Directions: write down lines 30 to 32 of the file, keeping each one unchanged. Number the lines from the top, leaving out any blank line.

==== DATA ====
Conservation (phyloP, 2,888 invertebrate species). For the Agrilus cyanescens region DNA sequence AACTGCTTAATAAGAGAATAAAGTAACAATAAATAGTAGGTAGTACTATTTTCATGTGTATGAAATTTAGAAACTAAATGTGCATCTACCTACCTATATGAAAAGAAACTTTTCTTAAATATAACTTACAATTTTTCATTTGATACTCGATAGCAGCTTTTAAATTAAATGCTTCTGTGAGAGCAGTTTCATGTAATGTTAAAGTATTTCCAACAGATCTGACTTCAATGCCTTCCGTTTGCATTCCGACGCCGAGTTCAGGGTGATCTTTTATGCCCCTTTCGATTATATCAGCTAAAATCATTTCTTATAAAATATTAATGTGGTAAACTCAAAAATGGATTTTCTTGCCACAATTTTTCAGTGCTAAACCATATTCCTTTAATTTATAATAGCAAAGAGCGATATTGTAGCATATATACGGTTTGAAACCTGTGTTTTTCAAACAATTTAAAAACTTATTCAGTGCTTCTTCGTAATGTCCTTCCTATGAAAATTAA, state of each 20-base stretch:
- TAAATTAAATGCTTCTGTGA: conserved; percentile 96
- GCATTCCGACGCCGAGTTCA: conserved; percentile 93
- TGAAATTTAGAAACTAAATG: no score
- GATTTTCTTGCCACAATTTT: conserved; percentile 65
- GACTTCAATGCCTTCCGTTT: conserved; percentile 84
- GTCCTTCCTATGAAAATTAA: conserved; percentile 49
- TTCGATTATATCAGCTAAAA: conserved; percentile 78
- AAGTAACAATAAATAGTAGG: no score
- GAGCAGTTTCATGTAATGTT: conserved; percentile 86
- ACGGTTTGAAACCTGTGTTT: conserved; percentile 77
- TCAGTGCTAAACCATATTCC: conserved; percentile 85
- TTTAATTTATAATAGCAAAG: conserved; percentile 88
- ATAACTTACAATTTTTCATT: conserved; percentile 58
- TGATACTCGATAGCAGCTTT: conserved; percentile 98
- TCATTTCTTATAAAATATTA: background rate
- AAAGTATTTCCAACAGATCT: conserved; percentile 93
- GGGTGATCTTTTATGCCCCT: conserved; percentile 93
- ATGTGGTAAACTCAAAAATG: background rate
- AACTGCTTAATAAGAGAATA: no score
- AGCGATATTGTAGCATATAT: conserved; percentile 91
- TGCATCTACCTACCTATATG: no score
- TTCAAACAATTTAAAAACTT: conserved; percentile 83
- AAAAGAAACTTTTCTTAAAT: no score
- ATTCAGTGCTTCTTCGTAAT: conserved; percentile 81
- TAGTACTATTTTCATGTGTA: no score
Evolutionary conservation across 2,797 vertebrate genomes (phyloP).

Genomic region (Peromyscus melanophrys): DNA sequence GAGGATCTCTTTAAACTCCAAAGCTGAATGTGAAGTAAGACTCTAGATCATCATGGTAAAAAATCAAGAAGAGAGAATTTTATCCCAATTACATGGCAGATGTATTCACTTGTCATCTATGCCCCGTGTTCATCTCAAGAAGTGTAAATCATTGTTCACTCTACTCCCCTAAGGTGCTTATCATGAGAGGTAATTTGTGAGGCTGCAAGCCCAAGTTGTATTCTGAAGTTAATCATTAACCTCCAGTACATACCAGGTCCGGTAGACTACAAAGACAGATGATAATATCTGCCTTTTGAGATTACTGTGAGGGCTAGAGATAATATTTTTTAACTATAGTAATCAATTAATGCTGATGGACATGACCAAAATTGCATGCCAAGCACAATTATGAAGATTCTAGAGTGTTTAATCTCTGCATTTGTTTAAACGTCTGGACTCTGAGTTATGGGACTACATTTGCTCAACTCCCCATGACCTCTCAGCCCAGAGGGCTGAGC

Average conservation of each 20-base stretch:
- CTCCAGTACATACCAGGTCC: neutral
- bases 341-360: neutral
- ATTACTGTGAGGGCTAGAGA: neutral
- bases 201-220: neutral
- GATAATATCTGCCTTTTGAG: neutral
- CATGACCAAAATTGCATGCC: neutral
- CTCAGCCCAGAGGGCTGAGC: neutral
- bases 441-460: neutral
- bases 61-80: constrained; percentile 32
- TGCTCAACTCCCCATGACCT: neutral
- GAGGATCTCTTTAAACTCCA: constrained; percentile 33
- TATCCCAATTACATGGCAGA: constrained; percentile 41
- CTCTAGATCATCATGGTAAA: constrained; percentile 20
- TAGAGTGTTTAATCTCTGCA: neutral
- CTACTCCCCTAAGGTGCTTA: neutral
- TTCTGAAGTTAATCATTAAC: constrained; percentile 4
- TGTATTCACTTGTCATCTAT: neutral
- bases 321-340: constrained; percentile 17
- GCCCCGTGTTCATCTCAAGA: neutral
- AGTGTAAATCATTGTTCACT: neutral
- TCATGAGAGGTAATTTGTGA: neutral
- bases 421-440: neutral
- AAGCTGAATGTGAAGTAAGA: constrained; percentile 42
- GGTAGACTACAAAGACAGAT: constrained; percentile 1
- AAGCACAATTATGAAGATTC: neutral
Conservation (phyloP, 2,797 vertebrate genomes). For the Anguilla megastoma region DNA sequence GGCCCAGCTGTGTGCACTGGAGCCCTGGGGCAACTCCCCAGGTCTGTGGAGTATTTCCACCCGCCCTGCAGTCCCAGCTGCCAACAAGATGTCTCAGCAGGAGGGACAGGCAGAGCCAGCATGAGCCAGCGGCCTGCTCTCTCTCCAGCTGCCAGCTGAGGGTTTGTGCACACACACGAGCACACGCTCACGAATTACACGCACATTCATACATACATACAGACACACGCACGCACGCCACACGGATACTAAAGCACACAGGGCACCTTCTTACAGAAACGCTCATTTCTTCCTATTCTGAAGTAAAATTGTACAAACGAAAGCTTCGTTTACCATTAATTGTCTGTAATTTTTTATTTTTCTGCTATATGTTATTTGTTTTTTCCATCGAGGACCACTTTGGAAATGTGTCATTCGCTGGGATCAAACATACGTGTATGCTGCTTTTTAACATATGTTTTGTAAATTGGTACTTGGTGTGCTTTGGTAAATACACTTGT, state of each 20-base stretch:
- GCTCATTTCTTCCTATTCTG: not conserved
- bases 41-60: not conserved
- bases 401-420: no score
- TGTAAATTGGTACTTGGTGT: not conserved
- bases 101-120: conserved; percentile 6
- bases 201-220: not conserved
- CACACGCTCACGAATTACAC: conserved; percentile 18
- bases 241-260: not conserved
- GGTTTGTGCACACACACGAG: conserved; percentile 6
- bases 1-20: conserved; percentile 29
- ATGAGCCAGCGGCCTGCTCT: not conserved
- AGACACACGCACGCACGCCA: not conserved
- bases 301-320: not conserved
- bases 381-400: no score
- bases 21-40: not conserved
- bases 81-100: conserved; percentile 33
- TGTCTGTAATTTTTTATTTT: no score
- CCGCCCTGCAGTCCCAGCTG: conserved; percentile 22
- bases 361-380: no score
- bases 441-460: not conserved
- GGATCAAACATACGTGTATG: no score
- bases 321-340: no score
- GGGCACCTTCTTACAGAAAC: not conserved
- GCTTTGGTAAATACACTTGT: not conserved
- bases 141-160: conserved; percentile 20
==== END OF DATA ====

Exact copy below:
- CTCCAGTACATACCAGGTCC: neutral
- bases 341-360: neutral
- ATTACTGTGAGGGCTAGAGA: neutral